Retirees have noticed that the stock market performance seems to be disconnected from the underlying economy. What continues to drive the stock market indices to all-time highs when many of the underlying stocks themselves aren’t? The results of a recent survey of Central Banks may provide the answer. For the first time in history, multiple countries have begun to invest their ‘reserves’ into equities; specifically exchange-traded funds (Bloomberg).
Why are central banks beginning to invest in the stock market? For the same reason that many retirees find themselves doing so (or considering to do so). Low interest rates are ‘encouraging’ central banks to contemplate asset classes that previously were considered far too risky. With inflation gaining ground, they have the same battle that retired investors do—how to protect the purchasing power of their portfolio. “Seventy percent of central bank reserve managers said they preferred A-grade government bonds this year. Twenty percent said they like junk-rated government and corporate bonds” (FoxNews)
One reserve manager explained that yield compression has led to a search for yields in different asset classes. The non-traditional asset classes include foreign currencies and exchange traded funds. The report states that “the Swiss National Bank has allocated about 12% of assets to passive funds tracking equity indexes.” In fact, almost ¼ of all central banks admit to owning shares of equities or that they plan to buy them.
What Impact Does This Have On Retirees?
First, the influx of central bank monies into the stock market indexes creates a disconnect between the performance of the indexes relative to the underlying stocks. Said differently, the performance of the market indexes is not the result of a broad-based rally; the rising tide is not lifting all boats. Accordingly, retirees might consider allocating a larger part of their equity monies to index-related exchange-traded funds as opposed to individual stocks.
Second, central banks investing in equities will inevitably result (in my opinion) even greater levels of volatility and thus increase the potential loss to retirees who have also diversified into stocks in search of higher returns. What will traditionally conservative central bank reserve managers do when we see a typical stock market correct of 10% to 20%? How much loss will they endure before they are forced to take action to protect their country’s monetary reserves? Pulling those funds out of the stock market (unless done slowly over an extended period of time) will inevitably cause the markets to go down. The decline of the markets can then trigger other trading algorithms to sell and a plunge of several percent is likely. Selling begets selling and adding another group of large players will increase the risk to the retired investor. That means that the strategies and methods a retired investor uses to determine when to buy and when to sell takes on greater importance. These are not markets where retired investors should trust their life’s savings to the traditional buy and hold strategy.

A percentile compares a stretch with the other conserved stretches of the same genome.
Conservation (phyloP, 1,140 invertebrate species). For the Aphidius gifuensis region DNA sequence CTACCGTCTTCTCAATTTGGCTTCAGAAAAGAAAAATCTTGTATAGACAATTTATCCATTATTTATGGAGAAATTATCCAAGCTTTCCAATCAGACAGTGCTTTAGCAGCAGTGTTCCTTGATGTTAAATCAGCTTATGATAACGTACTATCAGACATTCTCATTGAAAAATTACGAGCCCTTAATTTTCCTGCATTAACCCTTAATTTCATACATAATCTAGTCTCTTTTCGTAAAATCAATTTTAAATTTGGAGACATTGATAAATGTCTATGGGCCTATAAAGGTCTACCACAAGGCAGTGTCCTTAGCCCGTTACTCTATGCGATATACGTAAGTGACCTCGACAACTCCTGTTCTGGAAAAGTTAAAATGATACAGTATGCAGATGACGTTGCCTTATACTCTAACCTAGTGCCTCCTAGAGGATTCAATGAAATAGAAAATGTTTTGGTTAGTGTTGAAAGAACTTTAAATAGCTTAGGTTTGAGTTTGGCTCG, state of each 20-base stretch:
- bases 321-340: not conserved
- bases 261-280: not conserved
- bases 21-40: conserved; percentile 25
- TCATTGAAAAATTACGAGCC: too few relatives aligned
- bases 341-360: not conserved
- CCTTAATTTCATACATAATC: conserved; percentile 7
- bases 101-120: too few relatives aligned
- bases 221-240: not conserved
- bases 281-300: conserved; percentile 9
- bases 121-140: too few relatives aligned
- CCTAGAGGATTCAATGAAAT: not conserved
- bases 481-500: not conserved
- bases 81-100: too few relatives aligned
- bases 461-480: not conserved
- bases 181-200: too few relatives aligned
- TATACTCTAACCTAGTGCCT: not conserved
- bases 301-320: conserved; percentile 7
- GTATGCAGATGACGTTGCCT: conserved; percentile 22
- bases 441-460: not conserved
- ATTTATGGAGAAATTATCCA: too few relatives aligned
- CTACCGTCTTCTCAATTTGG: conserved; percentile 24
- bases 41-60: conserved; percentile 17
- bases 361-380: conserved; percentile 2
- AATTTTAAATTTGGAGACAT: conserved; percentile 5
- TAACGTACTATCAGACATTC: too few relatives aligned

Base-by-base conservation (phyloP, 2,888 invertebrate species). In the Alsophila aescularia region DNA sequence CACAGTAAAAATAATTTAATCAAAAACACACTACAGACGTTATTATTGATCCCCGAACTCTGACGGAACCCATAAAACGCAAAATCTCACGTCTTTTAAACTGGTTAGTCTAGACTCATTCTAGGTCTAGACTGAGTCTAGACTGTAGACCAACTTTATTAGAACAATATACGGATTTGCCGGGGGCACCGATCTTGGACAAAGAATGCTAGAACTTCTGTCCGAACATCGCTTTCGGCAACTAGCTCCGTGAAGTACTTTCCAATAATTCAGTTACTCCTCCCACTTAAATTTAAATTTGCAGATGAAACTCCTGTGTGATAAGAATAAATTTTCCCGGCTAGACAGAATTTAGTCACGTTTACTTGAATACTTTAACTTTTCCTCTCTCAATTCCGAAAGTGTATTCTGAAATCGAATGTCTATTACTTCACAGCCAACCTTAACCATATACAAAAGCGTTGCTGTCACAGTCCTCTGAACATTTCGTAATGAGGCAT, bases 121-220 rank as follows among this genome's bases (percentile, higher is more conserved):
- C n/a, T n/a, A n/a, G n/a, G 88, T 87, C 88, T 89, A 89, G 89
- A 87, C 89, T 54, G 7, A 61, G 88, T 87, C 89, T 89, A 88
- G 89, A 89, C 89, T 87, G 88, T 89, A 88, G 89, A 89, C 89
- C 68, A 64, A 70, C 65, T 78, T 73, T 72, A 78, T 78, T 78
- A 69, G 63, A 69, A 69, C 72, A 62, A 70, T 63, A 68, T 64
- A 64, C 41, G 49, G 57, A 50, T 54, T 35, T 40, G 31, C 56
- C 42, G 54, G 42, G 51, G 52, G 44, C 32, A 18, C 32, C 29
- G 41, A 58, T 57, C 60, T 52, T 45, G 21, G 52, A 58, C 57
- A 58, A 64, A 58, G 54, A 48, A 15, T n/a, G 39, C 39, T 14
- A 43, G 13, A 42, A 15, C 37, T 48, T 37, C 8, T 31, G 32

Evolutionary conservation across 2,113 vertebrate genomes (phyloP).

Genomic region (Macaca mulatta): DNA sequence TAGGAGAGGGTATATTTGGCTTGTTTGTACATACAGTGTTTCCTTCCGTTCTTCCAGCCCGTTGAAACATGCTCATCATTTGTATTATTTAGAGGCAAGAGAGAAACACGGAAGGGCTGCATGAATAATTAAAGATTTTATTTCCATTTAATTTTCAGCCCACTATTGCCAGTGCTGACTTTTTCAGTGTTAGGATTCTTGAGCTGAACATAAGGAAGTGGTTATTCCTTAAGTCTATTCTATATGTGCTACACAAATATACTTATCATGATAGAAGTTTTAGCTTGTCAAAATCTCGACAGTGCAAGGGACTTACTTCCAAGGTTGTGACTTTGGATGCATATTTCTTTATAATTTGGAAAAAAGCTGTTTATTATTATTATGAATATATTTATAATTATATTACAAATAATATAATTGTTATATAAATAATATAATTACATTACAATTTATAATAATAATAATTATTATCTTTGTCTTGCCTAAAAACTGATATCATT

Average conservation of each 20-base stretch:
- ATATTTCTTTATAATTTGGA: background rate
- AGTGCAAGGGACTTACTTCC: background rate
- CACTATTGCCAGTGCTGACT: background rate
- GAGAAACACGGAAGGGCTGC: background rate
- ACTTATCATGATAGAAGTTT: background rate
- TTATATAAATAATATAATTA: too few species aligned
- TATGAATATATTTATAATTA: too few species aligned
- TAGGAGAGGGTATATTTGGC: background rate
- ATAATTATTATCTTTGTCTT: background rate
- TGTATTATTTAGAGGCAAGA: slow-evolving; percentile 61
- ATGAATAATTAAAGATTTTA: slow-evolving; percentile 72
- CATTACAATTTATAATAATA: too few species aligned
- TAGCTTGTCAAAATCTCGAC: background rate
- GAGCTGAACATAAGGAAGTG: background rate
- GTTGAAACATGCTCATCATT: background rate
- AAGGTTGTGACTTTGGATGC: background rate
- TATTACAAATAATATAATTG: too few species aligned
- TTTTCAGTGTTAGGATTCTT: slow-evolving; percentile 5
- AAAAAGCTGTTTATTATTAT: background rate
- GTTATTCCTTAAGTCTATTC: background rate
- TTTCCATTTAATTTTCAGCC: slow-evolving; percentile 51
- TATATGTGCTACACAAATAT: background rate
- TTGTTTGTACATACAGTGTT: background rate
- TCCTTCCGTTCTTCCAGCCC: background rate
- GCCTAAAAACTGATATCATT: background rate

Third, there may be long-term implications that result in the decline of the USD. Currently, the US stock market is one of the best performing in the world so it is reasonable to assume that a large portion of those central bank reserves that are invested in equities have been invested in US markets. That supports the strength of the USD. Global investors, wary of the safety of investments in their own countries (think Cyprus and Japan) are also moving money to the U.S. The survey also indicated that $1.26 trillion of central bank reserves have been invested in China’s remninbi. Over 25% of the respondents representing another $1.3 trillion said they were “considering investing in China’s currency now.” So although the current flow of monies is supporting the value of the U.S. dollar, the diversification of central bank reserves has the potential to exacerbate the decline of the U.S. dollar. Retired investors might consider diversifying their currency exposure now by investing in stocks on non-US exchanges and/or foreign currencies. For instance, I currently hold Canadian positions in my client accounts and may be adding Australian ones in the future.
So retired investors have been correct in their view that the performance of the stock market indexes doesn’t seem correlated to the performance of our underlying economy and the news that central banks have been buying index-related exchange traded funds supports that theory. The entrance of central banks into the equity markets may result in the stock market continuing to climb but it will also increase volatility and thus make it more risky for conservative, retired investors.